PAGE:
Discussing Emissions at the Energy and Mines Conference 2019
Umwelt Principal Environmental Consultant, Emma Molloy, recently attended the Hydrogen and Mines Conference, as well as the Energy and Mines Conference in Perth. The 2019 conferences were timely, coinciding with the re-release of draft Greenhouse Gas Emission Guidelines from the Western Australian Environmental Protection Authority (EPA), supported by a discussion paper explaining the positioning behind the guidelines. Many of the points raised in the EPA discussion paper were mirrored and emphasized at the conference, and Emma has summarised key points from the conferences below.
Investment Drivers for Decarbonization
Representatives from banks and investors pointed to the many corporate and investment drivers for decarbonization.
When the Paris Agreement formally commences in 2021, countries will be looking at the embedded carbon content of imported products and seeking to reduce carbon imports. The change is likely to create a preferential market for “green” products, e.g.: anything (coal, metals, etc.) with a reduced carbon footprint, products created using a high percentage of renewable power, or those with built-in carbon offsets.
Even if Australia doesn’t have a carbon emissions trading scheme, our large export markets like China are moving towards implementing carbon trading. Therefore, products that are exported to these markets will be scrutinised for the embedded carbon content – again this is likely to lead to a preferential market for green products.
There is pressure from investors and shareholders to reduce carbon emissions and reduce exposure to risk associated with fossil-fuel intensive industries. The bank representatives explained that it is much harder to sell investors on a fossil fuel project, whereas renewable energy generation projects are over-subscribed and in demand.
Maintaining a social licence to operate requires meeting public expectations for reduced or net-zero carbon emissions, to align with the Paris Agreement and urgent need to cut greenhouse gas emissions to limit global temperature rise to 1.5 degrees C.
Operational mining companies are seeking to reduce carbon emissions for the above reasons, as well as:
- Reduced exposure to volatile, and likely increasing, fossil fuel costs
- Increased reliability (and self-sufficiency) of supply of fuel/energy
- Better health and safety outcomes due to the displacement of diesel (no diesel particulate matter, less noise, less heat – especially applicable to underground operations)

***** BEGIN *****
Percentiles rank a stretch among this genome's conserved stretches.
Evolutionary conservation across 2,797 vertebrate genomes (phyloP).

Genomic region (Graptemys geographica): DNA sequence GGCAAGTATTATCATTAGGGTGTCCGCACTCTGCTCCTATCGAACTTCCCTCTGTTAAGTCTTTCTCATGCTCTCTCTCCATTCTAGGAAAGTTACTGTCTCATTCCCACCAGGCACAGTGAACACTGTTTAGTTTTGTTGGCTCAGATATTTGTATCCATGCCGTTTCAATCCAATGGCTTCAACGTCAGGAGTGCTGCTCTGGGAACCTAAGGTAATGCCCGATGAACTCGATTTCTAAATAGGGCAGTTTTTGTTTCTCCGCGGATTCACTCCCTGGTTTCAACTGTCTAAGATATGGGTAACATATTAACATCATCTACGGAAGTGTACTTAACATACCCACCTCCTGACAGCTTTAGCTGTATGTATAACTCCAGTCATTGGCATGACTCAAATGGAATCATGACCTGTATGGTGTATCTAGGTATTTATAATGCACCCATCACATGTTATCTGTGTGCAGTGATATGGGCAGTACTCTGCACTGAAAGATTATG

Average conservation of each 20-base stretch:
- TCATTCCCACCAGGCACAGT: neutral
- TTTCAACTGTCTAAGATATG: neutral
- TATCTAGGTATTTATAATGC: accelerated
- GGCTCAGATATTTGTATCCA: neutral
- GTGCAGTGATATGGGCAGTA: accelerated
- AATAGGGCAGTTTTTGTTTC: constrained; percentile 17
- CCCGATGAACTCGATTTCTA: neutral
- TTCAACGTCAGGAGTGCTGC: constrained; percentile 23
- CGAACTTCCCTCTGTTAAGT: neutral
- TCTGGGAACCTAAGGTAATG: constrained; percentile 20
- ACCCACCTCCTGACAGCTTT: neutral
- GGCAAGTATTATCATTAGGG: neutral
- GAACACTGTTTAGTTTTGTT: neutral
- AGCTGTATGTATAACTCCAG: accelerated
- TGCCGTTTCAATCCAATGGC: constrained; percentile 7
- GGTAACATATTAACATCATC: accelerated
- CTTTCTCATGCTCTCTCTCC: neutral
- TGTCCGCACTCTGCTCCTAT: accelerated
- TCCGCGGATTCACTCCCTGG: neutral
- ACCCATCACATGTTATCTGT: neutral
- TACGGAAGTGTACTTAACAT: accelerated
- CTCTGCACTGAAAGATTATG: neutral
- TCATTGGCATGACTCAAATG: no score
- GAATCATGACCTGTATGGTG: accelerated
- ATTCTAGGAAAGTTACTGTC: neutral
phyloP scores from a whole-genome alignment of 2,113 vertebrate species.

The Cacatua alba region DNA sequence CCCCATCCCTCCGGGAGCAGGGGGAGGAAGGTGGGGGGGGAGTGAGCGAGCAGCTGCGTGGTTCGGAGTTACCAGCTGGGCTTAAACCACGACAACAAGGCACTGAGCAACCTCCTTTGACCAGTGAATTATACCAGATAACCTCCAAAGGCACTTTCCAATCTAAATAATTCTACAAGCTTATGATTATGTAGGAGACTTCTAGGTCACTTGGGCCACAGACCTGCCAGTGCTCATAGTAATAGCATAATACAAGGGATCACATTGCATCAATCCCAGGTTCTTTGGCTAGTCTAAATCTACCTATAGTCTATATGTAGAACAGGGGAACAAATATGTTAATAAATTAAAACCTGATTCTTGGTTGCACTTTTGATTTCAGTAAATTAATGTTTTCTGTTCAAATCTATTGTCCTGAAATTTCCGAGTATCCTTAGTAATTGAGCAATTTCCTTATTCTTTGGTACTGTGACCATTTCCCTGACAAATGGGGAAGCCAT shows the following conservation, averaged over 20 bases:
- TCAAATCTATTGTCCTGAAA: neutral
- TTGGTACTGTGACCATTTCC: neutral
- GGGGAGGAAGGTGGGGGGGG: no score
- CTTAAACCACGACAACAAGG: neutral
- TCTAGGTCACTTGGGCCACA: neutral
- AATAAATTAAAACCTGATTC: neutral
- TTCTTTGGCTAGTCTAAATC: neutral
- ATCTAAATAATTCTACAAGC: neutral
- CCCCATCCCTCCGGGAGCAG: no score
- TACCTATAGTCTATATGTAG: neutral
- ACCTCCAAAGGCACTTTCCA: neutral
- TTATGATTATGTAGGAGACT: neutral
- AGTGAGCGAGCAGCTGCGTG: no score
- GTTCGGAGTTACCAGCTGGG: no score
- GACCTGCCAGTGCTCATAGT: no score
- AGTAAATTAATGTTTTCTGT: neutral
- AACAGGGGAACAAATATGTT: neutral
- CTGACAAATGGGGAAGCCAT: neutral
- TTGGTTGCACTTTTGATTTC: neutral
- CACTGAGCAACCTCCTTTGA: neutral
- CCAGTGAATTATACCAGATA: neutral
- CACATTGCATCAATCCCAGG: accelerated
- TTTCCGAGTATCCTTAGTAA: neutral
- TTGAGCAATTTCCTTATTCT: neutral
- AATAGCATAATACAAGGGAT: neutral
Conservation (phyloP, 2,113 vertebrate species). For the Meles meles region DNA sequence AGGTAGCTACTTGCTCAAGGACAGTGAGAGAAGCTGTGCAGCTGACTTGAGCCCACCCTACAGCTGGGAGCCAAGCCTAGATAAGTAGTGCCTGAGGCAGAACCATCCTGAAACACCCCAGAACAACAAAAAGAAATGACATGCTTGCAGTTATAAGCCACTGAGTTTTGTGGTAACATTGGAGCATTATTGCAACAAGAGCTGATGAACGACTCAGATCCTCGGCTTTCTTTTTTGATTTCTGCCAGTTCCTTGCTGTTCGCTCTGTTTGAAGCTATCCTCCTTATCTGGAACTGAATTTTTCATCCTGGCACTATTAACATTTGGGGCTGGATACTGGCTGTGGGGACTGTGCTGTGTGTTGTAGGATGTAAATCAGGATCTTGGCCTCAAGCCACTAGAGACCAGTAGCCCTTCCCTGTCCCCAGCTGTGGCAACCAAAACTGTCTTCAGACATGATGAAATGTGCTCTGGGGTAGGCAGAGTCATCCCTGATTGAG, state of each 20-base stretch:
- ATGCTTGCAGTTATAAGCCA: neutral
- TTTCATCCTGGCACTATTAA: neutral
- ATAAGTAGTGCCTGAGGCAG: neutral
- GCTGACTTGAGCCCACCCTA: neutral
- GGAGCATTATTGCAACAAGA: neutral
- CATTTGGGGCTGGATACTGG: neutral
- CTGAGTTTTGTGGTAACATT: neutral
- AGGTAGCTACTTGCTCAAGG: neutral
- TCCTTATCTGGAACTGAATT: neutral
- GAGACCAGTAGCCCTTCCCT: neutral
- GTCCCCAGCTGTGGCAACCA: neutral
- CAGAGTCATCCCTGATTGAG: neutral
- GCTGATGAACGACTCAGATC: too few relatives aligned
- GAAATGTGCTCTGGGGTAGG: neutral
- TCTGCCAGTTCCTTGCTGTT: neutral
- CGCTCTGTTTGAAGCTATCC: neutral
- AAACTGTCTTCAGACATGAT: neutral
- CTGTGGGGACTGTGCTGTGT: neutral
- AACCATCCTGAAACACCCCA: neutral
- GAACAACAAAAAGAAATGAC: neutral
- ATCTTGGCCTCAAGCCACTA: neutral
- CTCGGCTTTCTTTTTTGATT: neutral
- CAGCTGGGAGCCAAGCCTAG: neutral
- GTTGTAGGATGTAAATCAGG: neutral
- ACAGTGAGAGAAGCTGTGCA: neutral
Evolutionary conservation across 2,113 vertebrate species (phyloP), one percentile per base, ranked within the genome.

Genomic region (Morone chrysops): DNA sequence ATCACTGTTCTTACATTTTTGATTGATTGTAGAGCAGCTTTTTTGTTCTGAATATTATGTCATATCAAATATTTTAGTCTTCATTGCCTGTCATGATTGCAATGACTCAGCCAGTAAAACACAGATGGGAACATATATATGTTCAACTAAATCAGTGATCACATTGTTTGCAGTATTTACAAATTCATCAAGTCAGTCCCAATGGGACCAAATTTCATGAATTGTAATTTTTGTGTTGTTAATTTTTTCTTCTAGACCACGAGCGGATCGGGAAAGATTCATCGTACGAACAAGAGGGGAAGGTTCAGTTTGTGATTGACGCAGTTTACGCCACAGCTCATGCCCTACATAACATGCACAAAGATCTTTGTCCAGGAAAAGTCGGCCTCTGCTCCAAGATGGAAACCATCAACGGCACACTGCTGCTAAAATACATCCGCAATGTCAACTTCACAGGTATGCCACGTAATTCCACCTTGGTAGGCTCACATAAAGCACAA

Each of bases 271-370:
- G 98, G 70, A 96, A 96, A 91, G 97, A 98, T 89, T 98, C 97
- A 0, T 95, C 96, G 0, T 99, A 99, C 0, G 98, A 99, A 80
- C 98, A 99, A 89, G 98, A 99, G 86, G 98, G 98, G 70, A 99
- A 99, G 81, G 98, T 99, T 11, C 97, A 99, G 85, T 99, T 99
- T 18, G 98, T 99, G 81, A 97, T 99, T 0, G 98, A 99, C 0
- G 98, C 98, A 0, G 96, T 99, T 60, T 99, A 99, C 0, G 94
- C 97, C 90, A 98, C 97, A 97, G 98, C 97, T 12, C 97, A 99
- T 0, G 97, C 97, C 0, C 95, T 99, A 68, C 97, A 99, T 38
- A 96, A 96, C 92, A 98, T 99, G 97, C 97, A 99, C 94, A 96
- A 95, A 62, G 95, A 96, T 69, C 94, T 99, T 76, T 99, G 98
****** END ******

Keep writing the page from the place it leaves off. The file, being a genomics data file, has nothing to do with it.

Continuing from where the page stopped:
- Reduced maintenance and increased uptime, leading to increased operational time – with significant cost benefits
- Pricing of renewable energy is competitive with fossil fuels, with payback periods typically within five years All representatives from mining companies, large and small, are targeting displacement of diesel and the electrification of mines, which provides options for renewable energy.
Representatives from banks and investors encourage potential projects to implement the framework recommended by the Task Force on Climate-related Financial Disclosures (TCFD).
The TCFD framework requires climate-related risks to be managed via corporate governance, risk assessment, strategies for managing risks & opportunities, and the development of relevant metrics and targets. This includes consideration of climate- change-related risks (e.g. impacts of extreme weather events) as well as risks and opportunities relating to a low-carbon economy.
Quantifying the business risks in a low-carbon economy typically requires financial modelling of different carbon-price scenarios. The is undertaken already by many companies, applying a range of internal carbon prices. The current price of carbon in most global jurisdictions is less than $US 25/tonne (World Bank, 2019); however, most models forecast that this cost needs to rise to $US 75-125/tonne to achieve the reductions in carbon emissions that are required under the Paris Agreement.
The Potential of Hydrogen
Hydrogen is being considered as an option to decarbonize mining transport and mining power systems.
One option to head towards de-carbonization is “green hydrogen” i.e. hydrogen generated from renewable power. Several large mining companies are seriously looking at generating green hydrogen for both internal use and export. However, there are considerable technical challenges associated with hydrogen, including: